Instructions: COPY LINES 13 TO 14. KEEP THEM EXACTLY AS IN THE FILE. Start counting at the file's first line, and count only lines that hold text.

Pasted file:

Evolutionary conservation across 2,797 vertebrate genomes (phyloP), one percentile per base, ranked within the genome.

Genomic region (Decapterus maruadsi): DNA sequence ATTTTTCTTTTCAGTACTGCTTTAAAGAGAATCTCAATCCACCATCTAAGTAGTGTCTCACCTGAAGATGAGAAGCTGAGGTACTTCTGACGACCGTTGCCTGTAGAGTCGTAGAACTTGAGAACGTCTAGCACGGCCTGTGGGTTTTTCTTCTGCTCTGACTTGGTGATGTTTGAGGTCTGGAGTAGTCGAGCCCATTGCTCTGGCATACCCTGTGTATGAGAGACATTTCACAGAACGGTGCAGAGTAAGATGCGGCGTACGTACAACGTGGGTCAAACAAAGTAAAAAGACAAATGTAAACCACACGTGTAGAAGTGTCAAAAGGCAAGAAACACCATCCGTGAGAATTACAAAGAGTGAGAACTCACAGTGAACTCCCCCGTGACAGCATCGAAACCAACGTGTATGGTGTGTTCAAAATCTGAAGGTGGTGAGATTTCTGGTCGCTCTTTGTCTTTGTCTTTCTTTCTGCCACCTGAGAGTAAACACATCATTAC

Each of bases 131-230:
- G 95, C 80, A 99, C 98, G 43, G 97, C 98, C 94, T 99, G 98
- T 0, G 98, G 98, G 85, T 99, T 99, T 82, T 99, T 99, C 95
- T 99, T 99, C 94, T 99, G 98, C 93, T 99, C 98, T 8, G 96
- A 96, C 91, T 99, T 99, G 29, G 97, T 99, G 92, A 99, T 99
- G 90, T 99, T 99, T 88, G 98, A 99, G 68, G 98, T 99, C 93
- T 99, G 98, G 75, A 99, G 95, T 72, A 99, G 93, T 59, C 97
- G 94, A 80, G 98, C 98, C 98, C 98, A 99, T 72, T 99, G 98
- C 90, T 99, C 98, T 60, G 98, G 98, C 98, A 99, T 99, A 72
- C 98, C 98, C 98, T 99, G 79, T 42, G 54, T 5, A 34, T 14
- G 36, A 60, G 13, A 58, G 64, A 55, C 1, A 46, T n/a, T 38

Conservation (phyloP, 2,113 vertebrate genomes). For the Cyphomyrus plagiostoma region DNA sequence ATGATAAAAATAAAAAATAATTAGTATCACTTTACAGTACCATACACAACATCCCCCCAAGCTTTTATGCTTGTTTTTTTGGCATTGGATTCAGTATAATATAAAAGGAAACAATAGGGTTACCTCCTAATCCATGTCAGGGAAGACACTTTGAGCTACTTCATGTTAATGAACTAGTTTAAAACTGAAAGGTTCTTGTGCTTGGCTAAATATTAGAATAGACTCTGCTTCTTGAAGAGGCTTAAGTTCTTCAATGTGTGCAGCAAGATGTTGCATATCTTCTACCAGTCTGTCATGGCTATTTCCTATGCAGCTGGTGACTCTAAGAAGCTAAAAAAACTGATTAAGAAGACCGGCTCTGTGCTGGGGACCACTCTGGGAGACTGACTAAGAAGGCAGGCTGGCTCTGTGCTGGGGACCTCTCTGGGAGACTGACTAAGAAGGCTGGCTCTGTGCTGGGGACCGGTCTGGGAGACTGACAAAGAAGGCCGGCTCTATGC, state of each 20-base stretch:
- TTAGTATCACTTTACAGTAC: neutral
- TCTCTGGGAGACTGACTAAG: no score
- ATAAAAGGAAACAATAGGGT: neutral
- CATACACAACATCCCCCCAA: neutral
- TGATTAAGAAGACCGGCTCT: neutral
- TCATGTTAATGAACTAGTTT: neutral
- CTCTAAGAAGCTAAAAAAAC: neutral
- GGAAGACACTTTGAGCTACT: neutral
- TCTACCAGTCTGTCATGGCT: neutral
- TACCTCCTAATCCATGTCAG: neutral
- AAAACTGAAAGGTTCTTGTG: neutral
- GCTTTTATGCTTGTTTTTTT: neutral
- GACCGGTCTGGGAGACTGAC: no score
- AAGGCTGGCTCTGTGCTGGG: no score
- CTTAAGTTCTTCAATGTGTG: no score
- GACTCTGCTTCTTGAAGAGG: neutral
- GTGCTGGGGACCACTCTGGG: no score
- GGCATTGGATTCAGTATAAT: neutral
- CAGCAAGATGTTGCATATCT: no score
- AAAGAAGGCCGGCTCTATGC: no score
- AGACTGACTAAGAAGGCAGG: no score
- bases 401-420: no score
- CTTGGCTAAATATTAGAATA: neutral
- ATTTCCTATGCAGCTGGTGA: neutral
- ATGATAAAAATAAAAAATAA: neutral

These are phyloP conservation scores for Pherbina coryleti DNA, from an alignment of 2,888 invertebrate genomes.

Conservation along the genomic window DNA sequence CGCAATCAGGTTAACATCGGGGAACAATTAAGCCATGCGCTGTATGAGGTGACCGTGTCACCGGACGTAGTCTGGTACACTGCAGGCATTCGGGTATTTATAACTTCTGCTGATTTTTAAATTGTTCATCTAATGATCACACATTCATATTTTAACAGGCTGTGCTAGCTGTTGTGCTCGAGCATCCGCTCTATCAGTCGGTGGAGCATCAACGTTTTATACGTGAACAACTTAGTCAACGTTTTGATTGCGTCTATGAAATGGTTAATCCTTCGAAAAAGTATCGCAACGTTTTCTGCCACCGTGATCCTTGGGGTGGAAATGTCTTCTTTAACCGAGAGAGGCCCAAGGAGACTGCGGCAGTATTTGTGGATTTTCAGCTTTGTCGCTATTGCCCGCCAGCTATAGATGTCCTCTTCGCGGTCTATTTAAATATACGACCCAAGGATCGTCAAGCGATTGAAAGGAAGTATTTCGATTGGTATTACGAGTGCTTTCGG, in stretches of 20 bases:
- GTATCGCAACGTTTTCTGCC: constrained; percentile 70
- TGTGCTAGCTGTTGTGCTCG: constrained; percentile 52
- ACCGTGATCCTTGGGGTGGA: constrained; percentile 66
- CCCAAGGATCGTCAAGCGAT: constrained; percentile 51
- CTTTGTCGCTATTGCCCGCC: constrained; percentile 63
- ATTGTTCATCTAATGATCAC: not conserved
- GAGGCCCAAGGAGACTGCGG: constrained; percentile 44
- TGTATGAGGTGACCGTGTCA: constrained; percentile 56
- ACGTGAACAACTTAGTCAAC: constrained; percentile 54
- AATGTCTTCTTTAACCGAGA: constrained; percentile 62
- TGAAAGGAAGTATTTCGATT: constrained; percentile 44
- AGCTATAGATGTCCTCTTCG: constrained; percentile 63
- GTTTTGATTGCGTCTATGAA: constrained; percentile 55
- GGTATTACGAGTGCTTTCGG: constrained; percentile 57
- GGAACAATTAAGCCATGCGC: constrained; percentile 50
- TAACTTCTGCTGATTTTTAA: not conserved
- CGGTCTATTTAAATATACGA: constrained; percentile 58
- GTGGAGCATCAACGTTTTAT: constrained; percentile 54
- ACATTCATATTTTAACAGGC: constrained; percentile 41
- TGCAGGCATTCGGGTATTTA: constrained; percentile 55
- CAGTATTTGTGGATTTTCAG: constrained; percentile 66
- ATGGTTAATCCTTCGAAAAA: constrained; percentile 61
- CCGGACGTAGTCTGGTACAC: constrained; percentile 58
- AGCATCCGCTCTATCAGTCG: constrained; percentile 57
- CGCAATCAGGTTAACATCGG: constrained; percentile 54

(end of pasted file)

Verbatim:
- G 36, A 60, G 13, A 58, G 64, A 55, C 1, A 46, T n/a, T 38

Conservation (phyloP, 2,113 vertebrate genomes). For the Cyphomyrus plagiostoma region DNA sequence ATGATAAAAATAAAAAATAATTAGTATCACTTTACAGTACCATACACAACATCCCCCCAAGCTTTTATGCTTGTTTTTTTGGCATTGGATTCAGTATAATATAAAAGGAAACAATAGGGTTACCTCCTAATCCATGTCAGGGAAGACACTTTGAGCTACTTCATGTTAATGAACTAGTTTAAAACTGAAAGGTTCTTGTGCTTGGCTAAATATTAGAATAGACTCTGCTTCTTGAAGAGGCTTAAGTTCTTCAATGTGTGCAGCAAGATGTTGCATATCTTCTACCAGTCTGTCATGGCTATTTCCTATGCAGCTGGTGACTCTAAGAAGCTAAAAAAACTGATTAAGAAGACCGGCTCTGTGCTGGGGACCACTCTGGGAGACTGACTAAGAAGGCAGGCTGGCTCTGTGCTGGGGACCTCTCTGGGAGACTGACTAAGAAGGCTGGCTCTGTGCTGGGGACCGGTCTGGGAGACTGACAAAGAAGGCCGGCTCTATGC, state of each 20-base stretch: